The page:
Students oppose bill to limit funding of second degrees

Members of Parliament are expected to vote on Monday 19 December in favour of a measure that will make it impossible to obtain student financing for a second degree at a Danish higher education institution if you have already completed a degree at the same or higher level.

The proposal for a ‘higher education ceiling’, which has already been agreed upon by the three major political parties in the parliament, would come into effect next summer. It is strongly opposed by students.

The National Union of Students in Denmark, DSF, representing 170,000 Danish students, has called for a major protest demonstration in central Copenhagen on 18 December, and is actively mobilising support on social media against the law.

Some 2,200 students in 2014 started a second full-time degree, after having completed a higher education degree at the same level or on a higher level. It is estimated that 30% of students affected by the proposed law would be eligible for exemption from the law on grounds that have yet to be agreed by the ministry of higher education and science.

According to a background document for the proposal, it is expected to result in a saving of DKK342.3 million (US$49 million) in 2020 when the initiative is fully phased in, although this figure has subsequently been revised to DKK 701 million (US$94.3 million) for 2017-19 and DKK 401 million (US$56.7 million) per year from 2020.

Every other year, the ministry of higher education and science will work out a list of higher education fields where there is a special need for candidates and these will be eligible study programmes for students who have already completed a degree, according to the proposal.

Media reports in Denmark have suggested that Søren Pind, the minister for higher education, is prepared to accept an exemption from the law until the summer of 2019 to allow those admitted to a bachelor degree in 2016 to be accepted for a Master degree. He also said it could be possible for candidates to be admitted to a second degree if they pay for it themselves, if there are study places available.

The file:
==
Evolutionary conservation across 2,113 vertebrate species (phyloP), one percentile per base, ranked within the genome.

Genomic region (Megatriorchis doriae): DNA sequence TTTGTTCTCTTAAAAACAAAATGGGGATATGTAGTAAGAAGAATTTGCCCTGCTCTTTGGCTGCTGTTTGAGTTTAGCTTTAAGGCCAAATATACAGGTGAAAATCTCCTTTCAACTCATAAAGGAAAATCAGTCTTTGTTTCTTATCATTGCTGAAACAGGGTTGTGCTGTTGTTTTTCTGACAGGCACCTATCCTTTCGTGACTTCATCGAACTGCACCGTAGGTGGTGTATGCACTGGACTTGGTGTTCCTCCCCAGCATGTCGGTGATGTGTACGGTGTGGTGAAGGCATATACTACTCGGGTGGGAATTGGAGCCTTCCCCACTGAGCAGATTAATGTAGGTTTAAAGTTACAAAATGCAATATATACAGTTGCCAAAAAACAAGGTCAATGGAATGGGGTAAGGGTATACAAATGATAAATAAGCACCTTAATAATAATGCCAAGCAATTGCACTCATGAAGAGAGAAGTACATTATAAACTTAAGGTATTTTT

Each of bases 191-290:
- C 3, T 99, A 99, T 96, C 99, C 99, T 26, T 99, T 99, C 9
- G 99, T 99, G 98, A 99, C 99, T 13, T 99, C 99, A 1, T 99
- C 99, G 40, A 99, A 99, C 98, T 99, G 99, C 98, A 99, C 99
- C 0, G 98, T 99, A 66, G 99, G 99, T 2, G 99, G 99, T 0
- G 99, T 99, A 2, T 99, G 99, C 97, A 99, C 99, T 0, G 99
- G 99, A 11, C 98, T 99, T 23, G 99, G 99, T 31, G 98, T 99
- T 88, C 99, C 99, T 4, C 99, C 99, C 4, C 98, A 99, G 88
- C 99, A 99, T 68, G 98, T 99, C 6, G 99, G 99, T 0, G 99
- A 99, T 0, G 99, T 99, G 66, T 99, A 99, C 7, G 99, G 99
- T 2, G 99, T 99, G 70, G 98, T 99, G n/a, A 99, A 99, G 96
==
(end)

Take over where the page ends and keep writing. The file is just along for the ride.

The draft law was discussed in parliament in the spring in conjunction with discussions on another law regarding the revision of payment for daily welfare provisions when unemployed or ill, and at that time it was clear that the majority in parliament would endorse the new law on an education ceiling, but the Social Democrats would opt for a longer phasing-in period.

The new law would come into effect by the summer of 2017.

Student petition

A petition placed on the DSF website urging the government to drop the planned law – originally drawn up by students at Regensen, one of the oldest residential colleges for students studying at the University of Copenhagen – has gathered 57,455 signatories.

The petition says: “If the law is enacted, thousands of students will be ‘locked’ into a higher education where they see no future and they are hindered from obtaining an academic profile they want. The workforce will be lacking qualified applicants, notably where multidisciplinarity is needed for innovation and progress; and the most qualified students will go abroad to get the higher education they want and they will not return to Denmark with the knowledge achieved.

“The Danish ideal of academic innovation is now being substituted for short-sighted ‘excel-sheet logic’.”

Since the law was drafted, there have been a large number of responses in the Danish media and on social media by students reporting that the planning of their studies has now become difficult.

The petition says a clear signal has to be sent that students want a flexible higher education system in which they will have the right to decide if they want to educate themselves all through life.

For instance, Berlingske reported the view of a student of biochemistry called Mette, who has been begging her teachers at Copenhagen University to flunk her in the exam so that she has a chance to study medicine, since she will not have fulfilled the biochemistry degree.

Copenhagen and Aarhus universities report that they have been contacted by a large number of worried students who are wondering whether their present study goals now have to be altered.

The students in Regensen who started the petition wrote in a commentary article in Berlingske: “Some of the best universities in the world like Cambridge, Oxford and London are now investing heavily in larger multidisciplinary research projects, where humanities, social sciences and natural sciences are collaborating, bringing forward and analysing very large amounts of data – so-called ‘big data’.

“These universities have understood that the major challenges facing us today, like migration, climate and food, cannot be addressed by working in silos.”